(RxWiki News) According to a new study, indoor air pollution is a major contributing factor for high lung cancer rates among nonsmoking Chinese women. This pollution is caused by fine particles produced by heating fuels, cooking oils and secondhand smoke.
"If you have a persistent cough, see your doctor."
Lina Mu, MD, PhD was the lead author of the University at Buffalo study.
"Our results show that besides smoking, indoor air pollution contributes significantly to women's lung cancer risk in China," said Dr. Mu, assistant professor of social and preventive medicine in the UB School of Public Health and Health Professions.
About 60 percent of Chinese men smoke, while smoking among women in China is uncommon. Still, women in that country have among the highest rates of lung cancer in the world – 21 cases per 100,000. And only about 20 percent of those cases occur in women who smoke, according to Dr. Mu.
For the study, Dr. Mu and her colleagues worked with 429 Chinese women from Taiyuan City. A total of 197 women had lung cancer and 232 of the participants served as healthy controls.
Home to heavy industry, the Asian Development Bank's 2012 annual report ranks Taiyuan City in the top 10 most polluted cities in the world. Steel and electronics manufacturing, along with coal mining and processing are among the industries in this northern Chinese city.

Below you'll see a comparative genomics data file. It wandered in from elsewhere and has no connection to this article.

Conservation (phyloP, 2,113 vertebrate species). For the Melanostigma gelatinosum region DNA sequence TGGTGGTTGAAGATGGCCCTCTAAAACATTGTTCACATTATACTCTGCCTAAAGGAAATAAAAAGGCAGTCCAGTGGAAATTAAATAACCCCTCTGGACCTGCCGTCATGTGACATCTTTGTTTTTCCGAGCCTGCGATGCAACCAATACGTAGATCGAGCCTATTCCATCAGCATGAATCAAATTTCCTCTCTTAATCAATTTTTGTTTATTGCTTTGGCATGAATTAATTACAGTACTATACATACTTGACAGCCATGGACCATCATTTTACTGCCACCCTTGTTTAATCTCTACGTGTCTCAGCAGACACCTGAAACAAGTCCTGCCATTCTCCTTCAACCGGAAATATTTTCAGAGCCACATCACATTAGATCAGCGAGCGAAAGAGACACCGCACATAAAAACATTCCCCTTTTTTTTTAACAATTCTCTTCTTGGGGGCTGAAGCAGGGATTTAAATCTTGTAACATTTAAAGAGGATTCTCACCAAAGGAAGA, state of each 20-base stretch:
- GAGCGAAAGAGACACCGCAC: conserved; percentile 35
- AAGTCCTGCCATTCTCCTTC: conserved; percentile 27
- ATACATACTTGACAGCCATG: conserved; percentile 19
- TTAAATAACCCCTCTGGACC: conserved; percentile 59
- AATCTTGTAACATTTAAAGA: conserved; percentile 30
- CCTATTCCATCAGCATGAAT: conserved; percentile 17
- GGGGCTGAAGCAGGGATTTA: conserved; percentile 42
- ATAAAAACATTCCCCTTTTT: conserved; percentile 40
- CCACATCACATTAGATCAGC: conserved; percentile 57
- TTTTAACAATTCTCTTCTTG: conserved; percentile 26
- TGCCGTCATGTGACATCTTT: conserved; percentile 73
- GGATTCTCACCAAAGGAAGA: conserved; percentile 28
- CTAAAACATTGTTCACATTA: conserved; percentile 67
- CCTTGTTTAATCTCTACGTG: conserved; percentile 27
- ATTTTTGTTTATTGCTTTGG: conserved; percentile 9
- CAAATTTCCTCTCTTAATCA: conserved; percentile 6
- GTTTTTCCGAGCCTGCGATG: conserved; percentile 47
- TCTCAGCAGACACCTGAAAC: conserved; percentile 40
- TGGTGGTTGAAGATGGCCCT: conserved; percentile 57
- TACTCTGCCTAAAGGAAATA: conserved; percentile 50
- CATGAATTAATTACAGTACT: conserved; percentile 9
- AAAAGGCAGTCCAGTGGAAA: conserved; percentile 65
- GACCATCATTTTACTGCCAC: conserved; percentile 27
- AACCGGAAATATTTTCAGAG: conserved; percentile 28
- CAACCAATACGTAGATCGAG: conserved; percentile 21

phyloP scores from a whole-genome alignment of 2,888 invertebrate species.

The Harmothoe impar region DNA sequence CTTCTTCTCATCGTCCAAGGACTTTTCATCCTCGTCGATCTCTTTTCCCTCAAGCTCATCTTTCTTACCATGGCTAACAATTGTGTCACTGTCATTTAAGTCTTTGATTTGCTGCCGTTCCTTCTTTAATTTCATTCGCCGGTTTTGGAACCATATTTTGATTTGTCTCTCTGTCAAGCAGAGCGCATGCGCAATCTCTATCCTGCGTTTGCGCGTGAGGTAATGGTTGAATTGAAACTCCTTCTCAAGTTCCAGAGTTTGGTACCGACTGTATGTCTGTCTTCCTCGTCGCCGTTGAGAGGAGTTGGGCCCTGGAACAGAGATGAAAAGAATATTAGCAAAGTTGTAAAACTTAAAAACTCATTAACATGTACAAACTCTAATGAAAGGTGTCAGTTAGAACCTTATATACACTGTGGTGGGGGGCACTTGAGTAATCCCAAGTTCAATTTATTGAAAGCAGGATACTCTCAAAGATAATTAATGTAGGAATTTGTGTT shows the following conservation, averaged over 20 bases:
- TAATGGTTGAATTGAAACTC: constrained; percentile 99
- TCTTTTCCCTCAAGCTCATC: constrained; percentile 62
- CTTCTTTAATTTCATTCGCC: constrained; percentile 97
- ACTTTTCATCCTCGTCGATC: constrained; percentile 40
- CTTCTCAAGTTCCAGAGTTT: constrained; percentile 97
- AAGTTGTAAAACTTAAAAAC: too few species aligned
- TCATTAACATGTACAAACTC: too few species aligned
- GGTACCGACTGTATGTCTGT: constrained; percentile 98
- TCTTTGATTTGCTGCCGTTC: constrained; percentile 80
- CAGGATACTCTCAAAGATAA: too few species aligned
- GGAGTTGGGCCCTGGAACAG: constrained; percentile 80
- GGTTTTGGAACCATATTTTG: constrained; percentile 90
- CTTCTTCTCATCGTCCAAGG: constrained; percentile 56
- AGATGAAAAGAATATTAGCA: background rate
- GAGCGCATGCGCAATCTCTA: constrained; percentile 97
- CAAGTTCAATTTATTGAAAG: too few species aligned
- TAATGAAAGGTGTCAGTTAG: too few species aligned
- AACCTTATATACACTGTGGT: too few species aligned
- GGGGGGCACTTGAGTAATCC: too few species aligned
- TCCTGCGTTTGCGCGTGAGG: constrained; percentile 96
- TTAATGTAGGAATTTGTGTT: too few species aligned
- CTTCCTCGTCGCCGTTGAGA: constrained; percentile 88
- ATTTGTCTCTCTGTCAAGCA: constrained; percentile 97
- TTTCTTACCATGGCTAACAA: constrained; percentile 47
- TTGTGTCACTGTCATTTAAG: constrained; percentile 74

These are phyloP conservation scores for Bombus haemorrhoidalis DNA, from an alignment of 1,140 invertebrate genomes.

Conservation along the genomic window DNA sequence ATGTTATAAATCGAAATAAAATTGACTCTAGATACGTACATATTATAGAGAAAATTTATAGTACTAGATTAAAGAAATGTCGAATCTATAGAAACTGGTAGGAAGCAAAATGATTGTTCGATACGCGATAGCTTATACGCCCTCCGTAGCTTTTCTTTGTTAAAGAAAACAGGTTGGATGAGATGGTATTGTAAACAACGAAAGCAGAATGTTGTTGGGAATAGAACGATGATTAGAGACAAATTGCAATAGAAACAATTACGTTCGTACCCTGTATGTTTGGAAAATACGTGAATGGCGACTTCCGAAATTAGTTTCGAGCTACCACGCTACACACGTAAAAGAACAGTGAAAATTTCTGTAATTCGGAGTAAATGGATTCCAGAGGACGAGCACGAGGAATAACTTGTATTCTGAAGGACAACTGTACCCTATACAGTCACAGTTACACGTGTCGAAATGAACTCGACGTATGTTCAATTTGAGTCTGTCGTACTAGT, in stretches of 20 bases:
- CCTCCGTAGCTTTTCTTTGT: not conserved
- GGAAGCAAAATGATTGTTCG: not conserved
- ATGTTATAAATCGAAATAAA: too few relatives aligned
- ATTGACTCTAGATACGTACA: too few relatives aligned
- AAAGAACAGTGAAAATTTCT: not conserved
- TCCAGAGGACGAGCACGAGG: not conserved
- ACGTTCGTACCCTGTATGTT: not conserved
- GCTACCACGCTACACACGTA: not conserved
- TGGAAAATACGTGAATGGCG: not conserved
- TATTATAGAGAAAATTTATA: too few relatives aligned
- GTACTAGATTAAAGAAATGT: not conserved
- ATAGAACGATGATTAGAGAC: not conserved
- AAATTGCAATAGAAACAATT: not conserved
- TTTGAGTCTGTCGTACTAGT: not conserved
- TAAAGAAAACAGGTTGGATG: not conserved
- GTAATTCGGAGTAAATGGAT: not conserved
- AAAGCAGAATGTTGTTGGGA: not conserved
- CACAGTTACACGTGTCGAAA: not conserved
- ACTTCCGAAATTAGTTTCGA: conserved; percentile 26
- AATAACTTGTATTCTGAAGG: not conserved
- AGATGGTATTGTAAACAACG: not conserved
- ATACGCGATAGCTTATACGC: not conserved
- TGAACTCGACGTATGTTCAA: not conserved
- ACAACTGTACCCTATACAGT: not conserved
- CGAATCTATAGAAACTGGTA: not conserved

The study revealed an association between various sources of indoor air pollution and lung cancer among nonsmokers. These sources included secondhand smoke at work and solid fuel – particularly coal – used for cooking and heating.
Cooking oils used for stir-frying and deep-frying also produce cancer-causing compounds. These, too, increased women’s lung cancer risks.
"We found that the smallest type of particulate matter is the type associated with the higher risk of lung cancer among nonsmoking Chinese women," Dr. Mu said in a statement.
The fine particles that coal combustion and passive smoking produce were noted as the biggest contributors.
Dr. Mu said that smoking is a key social activity in China. "Men tend to gather and smoke together, often in small, enclosed spaces, especially in offices."
The study authors concluded, "Indoor air pollution plays an important role in the development of lung cancer among non-smoking Chinese women."
One of the America's leading lung cancer experts, D. Ross Camidge, MD, PhD, told dailyRx News, “The causes of lung cancer have started to become of increasing interest as the progress in identifying the underlying molecular drivers of the established cancers has been made. Clearly larger studies and a consistent message will be required to drive environmental change, but it is only by finding the underlying causes and modifying them that we can have the greatest impact on this disease - by preventing it from occurring in the first place,” said Dr. Camidge, who is the director of the lung cancer clinical program at the University of Colorado Hospital in Aurora.
This study was published in the January issue of Cancer Causes & Control. This research was supported by the National Nature Science Foundation of China, the National Institutes of Health and the Alper Research Center for Environmental Genomics of the UCLA Jonsson Comprehensive Cancer Center. No conflicts of interest were disclosed.